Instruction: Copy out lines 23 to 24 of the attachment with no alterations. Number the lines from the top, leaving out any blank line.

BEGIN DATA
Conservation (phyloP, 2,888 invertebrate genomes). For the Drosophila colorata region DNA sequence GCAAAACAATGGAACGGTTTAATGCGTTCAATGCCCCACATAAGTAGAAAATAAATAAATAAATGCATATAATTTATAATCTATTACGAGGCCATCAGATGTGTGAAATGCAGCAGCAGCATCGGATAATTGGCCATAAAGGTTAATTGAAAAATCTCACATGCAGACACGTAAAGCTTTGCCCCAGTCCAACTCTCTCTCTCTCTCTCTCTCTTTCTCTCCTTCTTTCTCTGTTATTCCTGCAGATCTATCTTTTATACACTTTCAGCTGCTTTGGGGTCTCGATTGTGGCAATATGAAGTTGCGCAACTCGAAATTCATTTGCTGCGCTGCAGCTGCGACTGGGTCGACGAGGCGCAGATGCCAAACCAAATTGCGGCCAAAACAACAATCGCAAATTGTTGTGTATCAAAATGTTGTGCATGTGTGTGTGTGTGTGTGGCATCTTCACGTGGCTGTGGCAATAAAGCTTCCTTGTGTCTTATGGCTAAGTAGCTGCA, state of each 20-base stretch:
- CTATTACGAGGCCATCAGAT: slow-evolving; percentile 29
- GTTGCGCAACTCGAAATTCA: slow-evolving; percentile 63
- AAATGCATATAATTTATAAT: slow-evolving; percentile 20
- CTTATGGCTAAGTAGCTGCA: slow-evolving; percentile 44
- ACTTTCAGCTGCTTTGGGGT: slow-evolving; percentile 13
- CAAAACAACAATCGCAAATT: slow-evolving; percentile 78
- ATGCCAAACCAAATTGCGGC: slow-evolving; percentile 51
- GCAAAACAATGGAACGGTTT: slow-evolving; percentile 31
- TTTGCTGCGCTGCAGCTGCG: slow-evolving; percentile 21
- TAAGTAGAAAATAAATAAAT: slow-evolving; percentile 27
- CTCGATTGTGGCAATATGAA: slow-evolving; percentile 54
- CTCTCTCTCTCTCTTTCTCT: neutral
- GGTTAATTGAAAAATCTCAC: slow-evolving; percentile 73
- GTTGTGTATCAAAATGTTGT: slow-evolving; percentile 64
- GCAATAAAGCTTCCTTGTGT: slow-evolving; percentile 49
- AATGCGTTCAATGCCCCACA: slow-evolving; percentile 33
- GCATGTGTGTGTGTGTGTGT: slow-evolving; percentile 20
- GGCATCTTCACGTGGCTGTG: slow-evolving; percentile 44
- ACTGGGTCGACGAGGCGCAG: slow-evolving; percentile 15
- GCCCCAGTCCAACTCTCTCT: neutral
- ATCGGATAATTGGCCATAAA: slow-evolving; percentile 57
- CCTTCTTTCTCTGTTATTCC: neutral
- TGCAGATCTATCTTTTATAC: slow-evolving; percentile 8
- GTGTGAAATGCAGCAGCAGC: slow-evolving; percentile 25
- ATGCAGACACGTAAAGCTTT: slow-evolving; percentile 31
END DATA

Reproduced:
- CCTTCTTTCTCTGTTATTCC: neutral
- TGCAGATCTATCTTTTATAC: slow-evolving; percentile 8